Precision Feeding is The Future of Swine Production
What’s the future of swine production in Ontario? One thought is precision feeding gestating sows for increased economic efficiency and decreased environmental impact, say researchers at the University of Guelph.
A new study underway by graduate student Quincy Buis and Prof. Kees de Lange will investigate how precision feeding technology will impact grouphoused sows over the course of three gestation periods at the University’s Arkell Swine Research Facility.
Their vision is to integrate precision agriculture technology developed at Arkell, with the current Nutrient Requirements of Swine model from the USA’s National Research Council to improve existing feeding methodologies. “By continuing to improve production efficiencies through individual sow management, we can economically benefit farmers and, at the same time, reduce the environmental emissions associated with swine production,” says Buis.
A driving force behind the project is the impending requirement for farmers to switch to group housing for mated sows and gilts, as outlined in the 2014 version of the Codes of Practice for the Care and Handling of Pigs. The regulation change, which will do away with housing gestating sows individually in gestation stalls, has been very controversial and has left many producers concerned about the costs these housing changes will incur.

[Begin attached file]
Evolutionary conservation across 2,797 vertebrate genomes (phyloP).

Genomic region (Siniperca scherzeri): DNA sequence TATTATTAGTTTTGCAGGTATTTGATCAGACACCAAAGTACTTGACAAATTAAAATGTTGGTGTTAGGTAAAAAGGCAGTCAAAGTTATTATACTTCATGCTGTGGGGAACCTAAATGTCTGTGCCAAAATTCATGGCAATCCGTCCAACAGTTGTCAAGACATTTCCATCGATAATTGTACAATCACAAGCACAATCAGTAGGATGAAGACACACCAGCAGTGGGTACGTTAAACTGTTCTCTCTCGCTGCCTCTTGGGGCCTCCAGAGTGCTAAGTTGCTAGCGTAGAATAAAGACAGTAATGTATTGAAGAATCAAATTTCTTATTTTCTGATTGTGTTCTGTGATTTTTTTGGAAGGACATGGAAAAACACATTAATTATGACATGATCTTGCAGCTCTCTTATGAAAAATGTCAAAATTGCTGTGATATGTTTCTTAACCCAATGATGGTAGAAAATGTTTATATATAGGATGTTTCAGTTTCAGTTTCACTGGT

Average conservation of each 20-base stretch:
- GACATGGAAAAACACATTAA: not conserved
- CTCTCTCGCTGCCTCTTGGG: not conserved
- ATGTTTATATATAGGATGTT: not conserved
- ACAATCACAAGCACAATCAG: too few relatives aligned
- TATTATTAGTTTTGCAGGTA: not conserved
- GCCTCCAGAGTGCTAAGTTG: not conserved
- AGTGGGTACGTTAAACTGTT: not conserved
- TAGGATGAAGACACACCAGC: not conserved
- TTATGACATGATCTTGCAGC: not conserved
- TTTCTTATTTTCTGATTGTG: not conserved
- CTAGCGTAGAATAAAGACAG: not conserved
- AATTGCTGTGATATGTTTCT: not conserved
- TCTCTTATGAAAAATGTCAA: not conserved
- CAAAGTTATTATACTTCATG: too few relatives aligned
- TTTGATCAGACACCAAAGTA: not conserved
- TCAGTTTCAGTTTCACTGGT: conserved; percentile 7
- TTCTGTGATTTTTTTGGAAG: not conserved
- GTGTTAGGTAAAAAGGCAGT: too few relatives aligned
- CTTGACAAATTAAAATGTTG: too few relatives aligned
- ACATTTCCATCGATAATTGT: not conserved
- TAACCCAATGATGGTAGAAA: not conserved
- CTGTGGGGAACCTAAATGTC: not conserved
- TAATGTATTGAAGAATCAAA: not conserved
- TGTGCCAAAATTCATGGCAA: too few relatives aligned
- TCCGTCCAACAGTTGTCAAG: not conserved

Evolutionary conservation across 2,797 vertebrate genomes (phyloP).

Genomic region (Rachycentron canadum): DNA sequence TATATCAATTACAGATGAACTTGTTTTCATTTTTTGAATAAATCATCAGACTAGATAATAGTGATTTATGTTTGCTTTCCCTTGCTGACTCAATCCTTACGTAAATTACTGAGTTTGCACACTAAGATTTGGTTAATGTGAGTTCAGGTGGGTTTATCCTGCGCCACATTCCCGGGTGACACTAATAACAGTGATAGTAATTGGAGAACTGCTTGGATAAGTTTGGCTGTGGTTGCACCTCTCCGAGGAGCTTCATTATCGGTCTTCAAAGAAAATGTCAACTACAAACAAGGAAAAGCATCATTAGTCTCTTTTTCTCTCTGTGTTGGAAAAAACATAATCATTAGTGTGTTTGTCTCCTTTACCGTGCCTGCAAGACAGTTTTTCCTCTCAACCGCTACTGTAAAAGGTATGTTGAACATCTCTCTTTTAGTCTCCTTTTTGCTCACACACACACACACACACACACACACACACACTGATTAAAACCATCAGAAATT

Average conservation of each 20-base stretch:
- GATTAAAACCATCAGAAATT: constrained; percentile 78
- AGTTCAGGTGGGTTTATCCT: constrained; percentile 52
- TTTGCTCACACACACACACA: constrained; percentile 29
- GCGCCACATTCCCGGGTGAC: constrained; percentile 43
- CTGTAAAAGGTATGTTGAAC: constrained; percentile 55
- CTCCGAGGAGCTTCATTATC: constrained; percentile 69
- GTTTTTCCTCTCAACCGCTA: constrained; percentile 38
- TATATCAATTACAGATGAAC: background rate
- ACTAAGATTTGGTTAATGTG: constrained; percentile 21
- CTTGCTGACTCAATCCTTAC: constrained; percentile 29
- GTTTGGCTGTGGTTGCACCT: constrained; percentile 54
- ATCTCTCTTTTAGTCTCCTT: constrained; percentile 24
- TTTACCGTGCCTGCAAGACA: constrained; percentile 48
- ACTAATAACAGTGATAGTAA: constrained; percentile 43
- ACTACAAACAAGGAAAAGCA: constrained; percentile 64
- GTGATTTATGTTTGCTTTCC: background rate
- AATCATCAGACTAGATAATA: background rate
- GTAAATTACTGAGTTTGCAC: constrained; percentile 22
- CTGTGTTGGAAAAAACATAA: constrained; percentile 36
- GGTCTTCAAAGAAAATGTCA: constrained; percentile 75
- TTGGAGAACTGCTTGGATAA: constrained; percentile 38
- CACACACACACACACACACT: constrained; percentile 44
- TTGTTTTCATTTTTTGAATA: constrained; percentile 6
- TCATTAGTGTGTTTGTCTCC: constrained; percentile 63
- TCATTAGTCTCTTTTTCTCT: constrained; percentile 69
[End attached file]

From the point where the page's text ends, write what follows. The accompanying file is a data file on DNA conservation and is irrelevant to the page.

Simply put, says Buis, many of today’s consumers are demanding open housing, and these demands are being formalized through regulation changes. Buis’ project seeks to cushion the economic burden on farmers, who are required to alter their infrastructure through balancing the costs of transitioning to individual sow feeding technology with producer savings as a result of increased feed efficiency.
In particular, Buis and de Lange estimate that by more closely meeting changing nutrient requirements of gestating sows, they can improve nutrient utilization efficiency, reducing feeding costs $10 per sow per gestation, while reducing nutrient losses into the environment.
Currently, a common practice for ensuring that gestation sows are getting the necessary nutrition is to simply use one common diet for all sows and feed so as to meet the highest dietary requirements of the gestation period. This overfeeds most sows for most of the gestation period, despite that it is well known that nutrient requirements increase rapidly towards the end of gestation and are higher in younger than older sows. As well, it is despite the fact that within groups of sows nutrient requirements of some sows can be double that of others.